SALEM — Salem police and fire departments responded to a record number of calls for service in 2018 attributable largely to growth in the community, officials say. And that growth isn’t slowing any time soon.

The Salem Fire Department responded to a total of 5,605 calls for service in 2018, according to Chief Larry Best.

The Salem Police Department responded to a total of 79,364 calls for service last year, according to statistics provided by department command staff. That’s a combination of criminal and non-criminal matters, phone calls and lobby requests.

Both fire and police numbers are record highs.

Best said 2018’s numbers represented a 3.6 percent increase over 2017 and a 27 percent increase since 2009.

In 2017, Salem police responded 78,635 calls.

“Salem is a growing community and we continue to have very busy years because of the growth in this community,” Best said.

Major developments, planned and ongoing, not least of which is Tuscan Village, are contributing to that growth.

Best said an earlier study of the impacts of the first phase of Tuscan Village projected an additional 700 to 800 calls in the first year. But with recent changes to those plans, Best said that number could be even higher.

Capt. Joel Dolan of the police department said the impacts of new housing projects and current construction are felt immediately by the department.

“Our police services are already impacted by development through traffic impacts, motor vehicle accidents, thefts, criminal mischief, and with tenants moving into newly developed apartments we are already answering calls for service,” Dolan said.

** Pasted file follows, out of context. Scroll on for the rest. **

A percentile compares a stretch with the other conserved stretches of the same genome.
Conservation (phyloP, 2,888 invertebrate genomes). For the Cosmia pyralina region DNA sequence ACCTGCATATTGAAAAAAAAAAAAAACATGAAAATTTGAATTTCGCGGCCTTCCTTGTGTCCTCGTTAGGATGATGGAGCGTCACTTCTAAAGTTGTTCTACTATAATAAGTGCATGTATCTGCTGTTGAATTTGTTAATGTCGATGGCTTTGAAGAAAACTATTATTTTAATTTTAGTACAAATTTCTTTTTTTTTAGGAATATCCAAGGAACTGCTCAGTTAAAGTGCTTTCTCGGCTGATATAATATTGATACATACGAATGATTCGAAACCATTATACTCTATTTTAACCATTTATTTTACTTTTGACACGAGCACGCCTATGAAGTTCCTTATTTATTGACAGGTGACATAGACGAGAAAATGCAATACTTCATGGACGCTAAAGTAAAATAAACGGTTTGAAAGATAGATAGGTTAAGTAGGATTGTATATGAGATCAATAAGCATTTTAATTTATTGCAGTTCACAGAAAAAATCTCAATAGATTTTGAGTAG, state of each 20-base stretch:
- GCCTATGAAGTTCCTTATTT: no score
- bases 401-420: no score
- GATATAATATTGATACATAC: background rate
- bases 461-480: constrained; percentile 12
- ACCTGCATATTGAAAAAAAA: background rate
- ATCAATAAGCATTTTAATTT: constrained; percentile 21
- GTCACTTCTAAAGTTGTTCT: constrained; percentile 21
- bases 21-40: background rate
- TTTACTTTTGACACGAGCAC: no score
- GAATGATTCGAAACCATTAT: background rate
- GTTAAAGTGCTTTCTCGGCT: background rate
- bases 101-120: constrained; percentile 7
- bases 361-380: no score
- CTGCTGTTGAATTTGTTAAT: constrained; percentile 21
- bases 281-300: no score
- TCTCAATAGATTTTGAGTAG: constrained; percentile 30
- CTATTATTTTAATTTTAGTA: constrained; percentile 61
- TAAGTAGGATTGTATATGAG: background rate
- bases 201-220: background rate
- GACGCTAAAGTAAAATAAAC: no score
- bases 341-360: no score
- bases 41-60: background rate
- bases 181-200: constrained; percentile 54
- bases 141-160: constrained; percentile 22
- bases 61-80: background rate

Best said simultaneous calls are also a big challenge for the fire department. He said about 48 percent of the time fire crews are responding to an emergency there’s another call going on, if not two or three.

Last year was a particularly bad year for fires in Salem, with 32 building fires totaling $2.2 million in property loss. There were three multi-family apartment fires that displaced several families and killed one person.

Best said it’s the second fire fatality in the past 15 years.

“It’s not that often that we get multifamily apartment buildings with significant fires in them and we actually had three,” Best said.

He said about 65 to 66 percent of the calls are for EMS services and about 34 to 35 percent are fires. That ratio has remained consistent despite the spike in overdoses from the opioid epidemic, Best said.

The fire department was able to hire eight more firefighters in 2018 as a result of a $1.5 million federal SAFER grant. That was the first time the department increased its staff in 28 years, officials said.

The police department will also be able to hire two new officers approved in the current budget on top of a few vacancies they are looking to fill, according to civilian administrator Brian Pattullo, who is overseeing the police department on an administrative level.

ldnews@unionleader.com